RAWvsJPEG

Your digital camera can produce two types of files – Raw and JPEG.

One can be seen instantly, because it is already processed – JPEG. The other, needs to be processed to be seen – Raw.

Few people have actually seen what an unprocessed Raw file looks like. To be seen properly Raw files need to be rendered or changed. What you see on your camera’s LCD is a JPEG produced on the fly by your camera. What you see in programs like Adobe Lightroom or Bridge are previews made with their default renderings.

Raw files are curious things. They contain color, but not a color image – yet.


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Here are some commonly asked questions that, once answered, will demystify setting camera file format.

"Should I set my camera to JPEG, Raw, or JPEG and Raw?"

If you want to create files with the highest quality, set your camera to create Raw files. Raw files contain the widest color gamut, highest big depth, have flexible white point, can have highlight and shadow detail recovered, can be reprocessed infinitely, and are free of compression artifacts. Raw files are larger and require post-processing before presentation. They take up more room and they take longer to use.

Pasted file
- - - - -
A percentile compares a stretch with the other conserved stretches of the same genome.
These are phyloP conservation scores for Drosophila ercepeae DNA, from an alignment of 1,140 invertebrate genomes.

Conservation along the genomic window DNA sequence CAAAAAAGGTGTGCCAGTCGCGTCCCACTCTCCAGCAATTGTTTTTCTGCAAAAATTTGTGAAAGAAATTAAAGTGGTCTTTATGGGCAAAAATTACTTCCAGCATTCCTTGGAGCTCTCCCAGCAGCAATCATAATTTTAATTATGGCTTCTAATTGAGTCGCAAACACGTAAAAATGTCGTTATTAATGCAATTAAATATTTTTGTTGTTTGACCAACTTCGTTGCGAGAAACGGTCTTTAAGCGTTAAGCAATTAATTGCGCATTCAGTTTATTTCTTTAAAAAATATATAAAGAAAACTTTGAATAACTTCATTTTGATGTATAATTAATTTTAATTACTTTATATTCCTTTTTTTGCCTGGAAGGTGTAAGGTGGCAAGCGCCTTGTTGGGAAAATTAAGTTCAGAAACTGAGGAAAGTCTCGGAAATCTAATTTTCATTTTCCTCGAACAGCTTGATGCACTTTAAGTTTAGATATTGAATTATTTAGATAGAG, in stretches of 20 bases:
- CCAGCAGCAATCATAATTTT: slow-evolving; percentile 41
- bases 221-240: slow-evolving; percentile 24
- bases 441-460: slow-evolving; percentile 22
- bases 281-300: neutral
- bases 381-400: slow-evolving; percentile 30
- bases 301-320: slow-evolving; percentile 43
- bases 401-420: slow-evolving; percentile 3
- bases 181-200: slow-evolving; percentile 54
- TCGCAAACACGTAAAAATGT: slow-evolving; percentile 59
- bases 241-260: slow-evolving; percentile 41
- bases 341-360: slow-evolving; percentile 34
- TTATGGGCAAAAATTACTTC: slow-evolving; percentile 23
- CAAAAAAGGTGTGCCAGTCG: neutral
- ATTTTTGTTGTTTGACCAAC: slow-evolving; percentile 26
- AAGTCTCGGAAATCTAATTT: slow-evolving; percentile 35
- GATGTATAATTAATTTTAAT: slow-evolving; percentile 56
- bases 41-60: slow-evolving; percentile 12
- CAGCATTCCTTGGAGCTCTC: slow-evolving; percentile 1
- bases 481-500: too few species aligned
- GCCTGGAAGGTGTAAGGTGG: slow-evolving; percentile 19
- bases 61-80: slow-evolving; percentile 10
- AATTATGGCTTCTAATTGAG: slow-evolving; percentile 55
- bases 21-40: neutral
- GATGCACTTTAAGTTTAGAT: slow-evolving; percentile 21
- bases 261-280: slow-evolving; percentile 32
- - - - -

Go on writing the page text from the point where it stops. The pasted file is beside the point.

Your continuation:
If you want files to create files to share immediately without (or with minimal) post-processing, set you camera to create JPEG files. JPEGs are excellent for transmission, posting to the web, and print on demand. (Remember, the highest quality JPEGs are the ones created by post-processing Raw files, not the ones created by your camera.)

If you want both Raw and JPEG, set your camera to create both.

A camera creates a Raw file every time it makes an exposure. Setting a camera to create a JPEG file requires it to make a conversion to JPEG, which it does with incredible speed. If a camera is set to JPEG, it will replace the Raw file. If a camera is set to Raw, only a Raw file will be created. If a camera is set to Raw + JPEG it will create a JPEG copy in addition to the Raw file.


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